Exposure and Light Problems

Here is another picture of the ring of candles at the protest against the Delhi Gang Rape outside the Indian High Commission in London.

Its always difficult to know how bright to make night images; I think visually the impression was of a darker scene than this, and I’ve perhaps taken too much care to get separation in the shadow areas. It would be more dramatic a little darker, especially at the bottom of the frame.

Automatic exposure tends to make night scenes too bright, but this was a little underexposed even though I was using +1/3 stop of extra exposure. Possibly the light sources – the 8 candles – actually in the picture were to blame, and working at 16mm focal length I was quite close to them. I was at the centre of a fairly tightly packed crowd and couldn’t move back at all. This was one of the first pictures I took of the ring of candles and I started by trying to work closer still and low, but the the candles didn’t really look like a circle, and the picture in my previous post, taken from around waist level, shows that better.

Either might have been a better picture with the 10.5mm semi-fisheye, which would also have let me take the scene in landscape format, but although using this would have given more of the circle of the crowd around the candles, it would also have included several other photographers and cameras. There really were far too many people trying to take pictures. I had to ask another photographer to pull back his camera strap to make these pictures.

Using flash would have ruined the effect of the candles, and people were moving quite a lot as they shouted slogans, so to try and avoid subject movement I was working using Shutter priority with a shutter speed of around 1/100s. The ISO was set at 3200 and I probably needed an aperture of around f2 but the lens has a full aperture of only f4. So the camera can’t do it, and I got a couple of stops of underexposure – despite the EXIF data telling me I actually had exposure compensation of +.3 stops. Of course the viewfinder display does indicate the underexposure, but in these situations the best thing to do is to actually take the picture and look at it (and the histogram) on the rear screen.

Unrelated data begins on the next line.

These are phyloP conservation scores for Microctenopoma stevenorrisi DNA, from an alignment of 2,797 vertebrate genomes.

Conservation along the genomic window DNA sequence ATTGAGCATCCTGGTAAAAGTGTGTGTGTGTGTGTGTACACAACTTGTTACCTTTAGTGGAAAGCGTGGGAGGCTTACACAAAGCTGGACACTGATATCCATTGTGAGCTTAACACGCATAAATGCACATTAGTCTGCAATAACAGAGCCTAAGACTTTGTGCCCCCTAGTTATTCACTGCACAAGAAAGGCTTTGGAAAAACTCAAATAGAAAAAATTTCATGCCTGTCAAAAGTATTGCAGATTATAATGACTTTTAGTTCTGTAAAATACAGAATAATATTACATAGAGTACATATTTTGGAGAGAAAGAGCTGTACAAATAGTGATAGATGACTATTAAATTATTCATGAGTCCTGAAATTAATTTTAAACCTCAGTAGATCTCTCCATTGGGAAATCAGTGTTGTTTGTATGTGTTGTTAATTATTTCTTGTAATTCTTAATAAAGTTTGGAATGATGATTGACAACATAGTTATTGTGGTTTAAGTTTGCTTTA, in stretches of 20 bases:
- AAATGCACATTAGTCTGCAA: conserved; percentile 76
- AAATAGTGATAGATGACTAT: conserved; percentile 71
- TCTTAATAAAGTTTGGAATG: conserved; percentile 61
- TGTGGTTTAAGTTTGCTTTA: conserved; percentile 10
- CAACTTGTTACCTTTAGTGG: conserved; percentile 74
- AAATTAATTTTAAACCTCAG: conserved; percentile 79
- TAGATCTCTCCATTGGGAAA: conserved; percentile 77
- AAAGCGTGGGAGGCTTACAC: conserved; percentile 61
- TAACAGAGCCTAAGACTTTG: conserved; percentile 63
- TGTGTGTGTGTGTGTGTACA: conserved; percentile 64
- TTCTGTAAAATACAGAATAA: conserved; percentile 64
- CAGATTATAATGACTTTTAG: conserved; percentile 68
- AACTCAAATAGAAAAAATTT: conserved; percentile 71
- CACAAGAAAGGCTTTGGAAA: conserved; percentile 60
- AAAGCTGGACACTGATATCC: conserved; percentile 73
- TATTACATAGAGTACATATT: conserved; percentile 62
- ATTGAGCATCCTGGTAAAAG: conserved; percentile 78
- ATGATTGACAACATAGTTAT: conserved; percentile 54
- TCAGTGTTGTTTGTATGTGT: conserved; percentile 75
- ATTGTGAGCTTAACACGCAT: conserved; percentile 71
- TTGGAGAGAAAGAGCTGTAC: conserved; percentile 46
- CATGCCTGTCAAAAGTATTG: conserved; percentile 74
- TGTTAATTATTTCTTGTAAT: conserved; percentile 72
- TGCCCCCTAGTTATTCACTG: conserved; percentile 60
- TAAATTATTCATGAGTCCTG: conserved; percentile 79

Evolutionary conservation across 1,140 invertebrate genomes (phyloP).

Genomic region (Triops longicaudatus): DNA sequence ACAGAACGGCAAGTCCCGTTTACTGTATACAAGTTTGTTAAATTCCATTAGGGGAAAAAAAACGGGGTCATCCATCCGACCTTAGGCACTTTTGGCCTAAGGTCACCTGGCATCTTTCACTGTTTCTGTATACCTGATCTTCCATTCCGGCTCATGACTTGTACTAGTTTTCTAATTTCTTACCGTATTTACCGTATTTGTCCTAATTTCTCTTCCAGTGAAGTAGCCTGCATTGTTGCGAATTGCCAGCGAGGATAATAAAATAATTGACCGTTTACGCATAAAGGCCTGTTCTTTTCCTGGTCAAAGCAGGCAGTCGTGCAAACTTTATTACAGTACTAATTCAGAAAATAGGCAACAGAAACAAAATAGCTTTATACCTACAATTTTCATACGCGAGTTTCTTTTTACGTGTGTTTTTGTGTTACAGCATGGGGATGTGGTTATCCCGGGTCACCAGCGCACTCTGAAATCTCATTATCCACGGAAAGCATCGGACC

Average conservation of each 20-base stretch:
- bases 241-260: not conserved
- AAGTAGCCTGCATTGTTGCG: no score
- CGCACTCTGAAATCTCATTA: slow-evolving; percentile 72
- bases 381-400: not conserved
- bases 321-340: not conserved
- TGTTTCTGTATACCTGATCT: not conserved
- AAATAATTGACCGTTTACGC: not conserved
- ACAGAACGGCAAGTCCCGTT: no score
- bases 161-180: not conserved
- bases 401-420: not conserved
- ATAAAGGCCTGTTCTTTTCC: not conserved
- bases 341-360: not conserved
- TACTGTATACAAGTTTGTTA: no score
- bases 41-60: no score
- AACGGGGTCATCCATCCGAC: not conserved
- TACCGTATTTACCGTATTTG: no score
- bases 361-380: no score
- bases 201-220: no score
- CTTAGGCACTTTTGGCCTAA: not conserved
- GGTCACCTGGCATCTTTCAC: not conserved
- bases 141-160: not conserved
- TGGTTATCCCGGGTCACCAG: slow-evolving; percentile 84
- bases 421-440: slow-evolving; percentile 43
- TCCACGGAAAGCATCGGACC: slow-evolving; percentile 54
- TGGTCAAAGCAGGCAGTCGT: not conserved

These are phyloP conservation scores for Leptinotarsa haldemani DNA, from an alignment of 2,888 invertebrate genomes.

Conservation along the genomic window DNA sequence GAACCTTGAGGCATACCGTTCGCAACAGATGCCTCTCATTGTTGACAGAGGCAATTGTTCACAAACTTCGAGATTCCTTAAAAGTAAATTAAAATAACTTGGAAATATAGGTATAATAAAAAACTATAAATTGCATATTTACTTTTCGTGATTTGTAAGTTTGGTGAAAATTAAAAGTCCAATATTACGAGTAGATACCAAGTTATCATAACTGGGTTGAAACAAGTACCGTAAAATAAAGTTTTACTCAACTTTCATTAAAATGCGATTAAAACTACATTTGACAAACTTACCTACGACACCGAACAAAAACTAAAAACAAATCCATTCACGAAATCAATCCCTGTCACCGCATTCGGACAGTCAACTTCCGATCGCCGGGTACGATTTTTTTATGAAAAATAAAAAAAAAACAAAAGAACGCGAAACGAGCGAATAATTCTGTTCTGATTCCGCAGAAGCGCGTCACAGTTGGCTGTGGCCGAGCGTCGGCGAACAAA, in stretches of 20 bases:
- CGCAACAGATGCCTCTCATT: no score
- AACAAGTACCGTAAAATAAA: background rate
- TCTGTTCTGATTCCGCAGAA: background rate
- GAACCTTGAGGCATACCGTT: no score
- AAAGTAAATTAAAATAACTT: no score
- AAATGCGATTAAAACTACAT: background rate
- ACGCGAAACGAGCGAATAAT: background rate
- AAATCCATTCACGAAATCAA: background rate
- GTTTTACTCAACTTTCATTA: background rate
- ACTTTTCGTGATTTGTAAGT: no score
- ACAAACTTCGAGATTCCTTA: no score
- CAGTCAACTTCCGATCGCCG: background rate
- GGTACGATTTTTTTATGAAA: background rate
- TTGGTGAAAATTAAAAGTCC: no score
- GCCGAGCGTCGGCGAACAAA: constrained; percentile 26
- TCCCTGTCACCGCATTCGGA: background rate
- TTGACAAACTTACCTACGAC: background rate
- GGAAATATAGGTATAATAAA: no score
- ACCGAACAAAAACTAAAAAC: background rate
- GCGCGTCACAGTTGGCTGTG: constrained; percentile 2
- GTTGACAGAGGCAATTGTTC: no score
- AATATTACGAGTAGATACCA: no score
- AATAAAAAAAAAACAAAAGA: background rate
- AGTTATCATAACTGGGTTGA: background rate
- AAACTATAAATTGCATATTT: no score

I don’t do a lot of chimping – it disturbs the flow of my work – but it really is essential to check on things like this that the histogram comes down more or less to zero in the shadow areas – and also that you are not getting significant highlight clipping. Then you know that you can adjust things as necessary in Lightroom. I think I have lost a tiny bit of insignificant detail in the candle flames – which could not be recovered with burning in as it wasn’t recorded.

These two pictures, taken within a few seconds of each other from an almost identical position show the advantages and disadvantages of using flash. The upper image was with the 16-35mm on the D700 and the lower with the DX 18-105mm on the D800. I only take a single flash unit and it was on the D800 at the time.

The flash does make this woman and her two signs reading ‘Never Again‘ stand out more, but I much prefer the image using available light.

But there is a problem with working with available light at events like this with a lot of photographers present, and one that ruined quite a few pictures (you can just see it on a couple of others in the set on My London Diary.)  Here’s one that shows it but where I thought the effect was interesting.

© 2013, Peter Marshall

That red light on the closer woman’s face, a little spilling on to her t-shirt – is another photographer focussing. You seldom notice this if using flash, as the intensity of the flash overpowers the focus light pattern. But it really is a problem at busy events such as these, and there must be better ways to improve focus in low light that camera designers could think up rather than this.

There were areas where the available light just wasn’t enough to work with, and I’ve been experimenting with ways around this – but that’s something I’ll look at in a later post.


My London Diary : Buildings of London : River Lea/Lee Valley : London’s Industrial Heritage

All photographs on this and my other sites, unless otherwise stated are by Peter Marshall and are available for reproduction or can be bought as prints.

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